It’s time to make our water safe for swimming

Americans should be able to enjoy beaches that are clean and safe for swimming in every corner of the country.  

Laura Miller

Every year, billions of gallons of sewage and stormwater overflow from sewers into our waterways. This can threaten public health with harmful pathogens and make our favorite waterways and beaches unsafe for swimming. Congress must seize a once in a generation opportunity to improve water quality, and make our beaches safer, by funding clean water infrastructure.  

We’ve fallen short of our clean water goals

Nearly 50 years ago Congress passed the Clean Water Act, which set a goal to make all waterways across the country safe for swimming. Yet decades later, our waterways remain polluted:

  • Sprawling development has created more impervious surfaces that cause runoff pollution and has destroyed natural areas like wetlands that protect beaches from contamination. 

  • America’s sewage infrastructure is outdated and deteriorating. The American Society of Civil Engineers gave U.S. water infrastructure a D+ grade.

  • We still have billions of gallons of sewage overflows each year, which results in 57 million Americans becoming sickened each year from recreating in polluted water.


The effects of failing water infrastructure are evident across America

(From Safe for Swimming 2020 Report) Average percentage of potentially unsafe beach days in 2019 by county)  

As of June 2020, water quality data for 2019 from 3,172 beaches in 29 coastal and Great Lakes states and Puerto Rico showed that, of those beaches, 1,793 (57 percent) were potentially unsafe for swimming on at least one day during 2019, and 386 were potentially unsafe at least 25 percent of the days that sampling took place.  Beaches that were potentially unsafe for swimming on at least one day in 2019 include:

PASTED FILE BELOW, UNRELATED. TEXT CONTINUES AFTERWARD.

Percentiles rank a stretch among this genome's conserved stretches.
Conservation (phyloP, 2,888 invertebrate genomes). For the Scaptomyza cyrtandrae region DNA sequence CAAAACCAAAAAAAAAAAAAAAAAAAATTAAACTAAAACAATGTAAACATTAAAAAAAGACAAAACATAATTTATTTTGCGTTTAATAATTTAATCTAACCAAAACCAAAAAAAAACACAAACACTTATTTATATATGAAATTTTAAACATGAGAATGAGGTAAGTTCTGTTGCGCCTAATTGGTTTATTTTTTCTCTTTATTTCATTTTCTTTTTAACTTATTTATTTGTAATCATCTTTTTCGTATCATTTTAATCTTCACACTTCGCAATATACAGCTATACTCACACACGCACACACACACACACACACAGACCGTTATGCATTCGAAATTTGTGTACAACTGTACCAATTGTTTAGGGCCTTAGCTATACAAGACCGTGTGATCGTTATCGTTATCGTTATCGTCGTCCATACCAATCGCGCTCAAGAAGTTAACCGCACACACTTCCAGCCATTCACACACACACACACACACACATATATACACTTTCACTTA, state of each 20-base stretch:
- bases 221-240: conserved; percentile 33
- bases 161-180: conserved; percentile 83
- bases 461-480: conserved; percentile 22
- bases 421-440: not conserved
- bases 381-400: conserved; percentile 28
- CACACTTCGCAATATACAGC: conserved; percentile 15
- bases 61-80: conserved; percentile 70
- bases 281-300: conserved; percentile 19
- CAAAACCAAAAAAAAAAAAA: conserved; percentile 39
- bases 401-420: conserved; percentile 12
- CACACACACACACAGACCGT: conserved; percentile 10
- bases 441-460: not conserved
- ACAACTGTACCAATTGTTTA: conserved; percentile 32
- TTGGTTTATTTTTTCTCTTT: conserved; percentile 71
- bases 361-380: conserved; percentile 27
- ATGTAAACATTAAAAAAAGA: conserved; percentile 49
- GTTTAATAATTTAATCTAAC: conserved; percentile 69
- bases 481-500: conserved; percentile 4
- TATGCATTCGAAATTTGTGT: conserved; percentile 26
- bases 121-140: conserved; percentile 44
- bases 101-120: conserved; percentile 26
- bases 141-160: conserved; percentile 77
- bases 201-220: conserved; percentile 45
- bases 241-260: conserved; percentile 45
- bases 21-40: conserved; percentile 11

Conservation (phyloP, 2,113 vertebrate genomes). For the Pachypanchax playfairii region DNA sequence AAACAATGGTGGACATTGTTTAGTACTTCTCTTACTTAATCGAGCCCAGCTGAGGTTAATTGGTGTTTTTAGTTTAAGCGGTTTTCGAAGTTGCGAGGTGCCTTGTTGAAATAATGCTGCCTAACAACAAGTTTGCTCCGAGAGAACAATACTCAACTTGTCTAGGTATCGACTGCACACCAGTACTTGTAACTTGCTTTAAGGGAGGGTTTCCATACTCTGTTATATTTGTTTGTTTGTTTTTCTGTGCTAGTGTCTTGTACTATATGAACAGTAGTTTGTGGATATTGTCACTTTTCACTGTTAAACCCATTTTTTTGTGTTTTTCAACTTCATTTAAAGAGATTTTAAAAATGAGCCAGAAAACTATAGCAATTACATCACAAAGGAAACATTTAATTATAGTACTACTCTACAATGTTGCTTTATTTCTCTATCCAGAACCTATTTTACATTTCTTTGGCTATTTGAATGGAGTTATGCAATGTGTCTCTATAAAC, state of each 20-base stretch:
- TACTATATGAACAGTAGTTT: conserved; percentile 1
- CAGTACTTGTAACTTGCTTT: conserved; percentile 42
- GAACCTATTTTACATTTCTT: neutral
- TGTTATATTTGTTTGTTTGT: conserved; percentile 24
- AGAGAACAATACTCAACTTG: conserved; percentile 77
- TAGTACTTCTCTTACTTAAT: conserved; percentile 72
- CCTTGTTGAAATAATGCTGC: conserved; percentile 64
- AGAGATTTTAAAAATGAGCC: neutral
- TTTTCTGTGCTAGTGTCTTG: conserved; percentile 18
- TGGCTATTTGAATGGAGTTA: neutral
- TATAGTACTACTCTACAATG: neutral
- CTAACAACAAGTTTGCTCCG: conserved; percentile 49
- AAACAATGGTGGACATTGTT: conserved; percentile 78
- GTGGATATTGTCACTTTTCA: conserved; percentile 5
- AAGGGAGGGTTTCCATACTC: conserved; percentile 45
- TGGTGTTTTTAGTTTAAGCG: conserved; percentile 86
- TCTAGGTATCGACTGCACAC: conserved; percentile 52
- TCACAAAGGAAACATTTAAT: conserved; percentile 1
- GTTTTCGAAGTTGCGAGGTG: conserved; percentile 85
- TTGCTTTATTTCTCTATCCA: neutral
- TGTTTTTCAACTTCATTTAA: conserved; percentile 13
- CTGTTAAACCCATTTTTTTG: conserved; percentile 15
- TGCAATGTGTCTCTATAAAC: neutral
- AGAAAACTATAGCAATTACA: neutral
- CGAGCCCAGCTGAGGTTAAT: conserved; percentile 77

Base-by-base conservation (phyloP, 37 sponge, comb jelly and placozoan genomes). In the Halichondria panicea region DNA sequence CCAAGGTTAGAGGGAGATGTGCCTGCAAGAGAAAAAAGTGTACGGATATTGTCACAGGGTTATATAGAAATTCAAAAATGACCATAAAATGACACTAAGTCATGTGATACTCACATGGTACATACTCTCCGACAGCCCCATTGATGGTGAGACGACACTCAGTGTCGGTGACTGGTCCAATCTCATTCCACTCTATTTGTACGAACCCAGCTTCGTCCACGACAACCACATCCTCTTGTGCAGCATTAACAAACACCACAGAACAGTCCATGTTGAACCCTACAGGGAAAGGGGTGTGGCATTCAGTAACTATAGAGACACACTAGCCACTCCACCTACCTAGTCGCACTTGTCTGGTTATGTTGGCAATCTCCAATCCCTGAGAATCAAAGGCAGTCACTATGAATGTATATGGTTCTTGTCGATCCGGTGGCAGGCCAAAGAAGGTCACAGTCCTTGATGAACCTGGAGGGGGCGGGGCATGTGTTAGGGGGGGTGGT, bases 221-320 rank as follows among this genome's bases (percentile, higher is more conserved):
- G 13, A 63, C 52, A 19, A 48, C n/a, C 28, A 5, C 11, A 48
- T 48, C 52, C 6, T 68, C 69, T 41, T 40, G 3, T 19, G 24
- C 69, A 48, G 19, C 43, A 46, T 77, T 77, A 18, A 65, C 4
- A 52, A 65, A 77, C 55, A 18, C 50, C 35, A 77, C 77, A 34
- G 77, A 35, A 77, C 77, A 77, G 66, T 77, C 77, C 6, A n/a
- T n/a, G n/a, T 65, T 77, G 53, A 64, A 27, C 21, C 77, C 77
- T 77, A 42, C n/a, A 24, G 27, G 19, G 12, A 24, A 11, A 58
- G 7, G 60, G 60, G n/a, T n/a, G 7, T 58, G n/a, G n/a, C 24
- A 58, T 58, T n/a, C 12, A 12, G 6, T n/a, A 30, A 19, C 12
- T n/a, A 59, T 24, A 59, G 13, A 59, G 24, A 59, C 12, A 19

• 14 out of the 23 beaches tested (61 percent) in Delaware

  • 187 out of the 261 beaches tested (72 percent) in Florida

  • 78 out of the 196 beaches tested (40 percent) in Michigan

  • 18 out of the 20 beaches tested (90 percent) in Oregon  


The solution: Invest in water infrastructure

Without action to reverse these trends, water pollution will likely worsen. To ensure that all of our waterways are safe for swimming, lawmakers should work to stop runoff and sewage pollution – by updating our water infrastructure and stopping pollution at the source.


Congress must dramatically increase funding for water infrastructure by:

  • Funding the Clean Water State Revolving Fund at $10 billion per year. The U.S. Environmental Protection Agency estimates upgrading and maintaining our water infrastructure will cost $271 billion over the next 20 years — that is $13 billion per year.
  • Dedicate 20 percent of funds for green infrastructure. We can restore nature’s ability to prevent runoff pollution at the source by recovering the nearly one million acres of wetlands lost from 1996 to 2010. 

  • Dedicate 20 percent of funding for grants to low-income and disadvantaged communities that are unable to access loans.


While increasing funding, we must ensure that pollution permits for wastewater plants remain strong and updated regularly to address threats to our health and environment. 

You can help. Add your name to our message to Congress to make our waterways safe for swimming.


Photo Credit: Hayden Dunsel via Unsplash


Laura Miller

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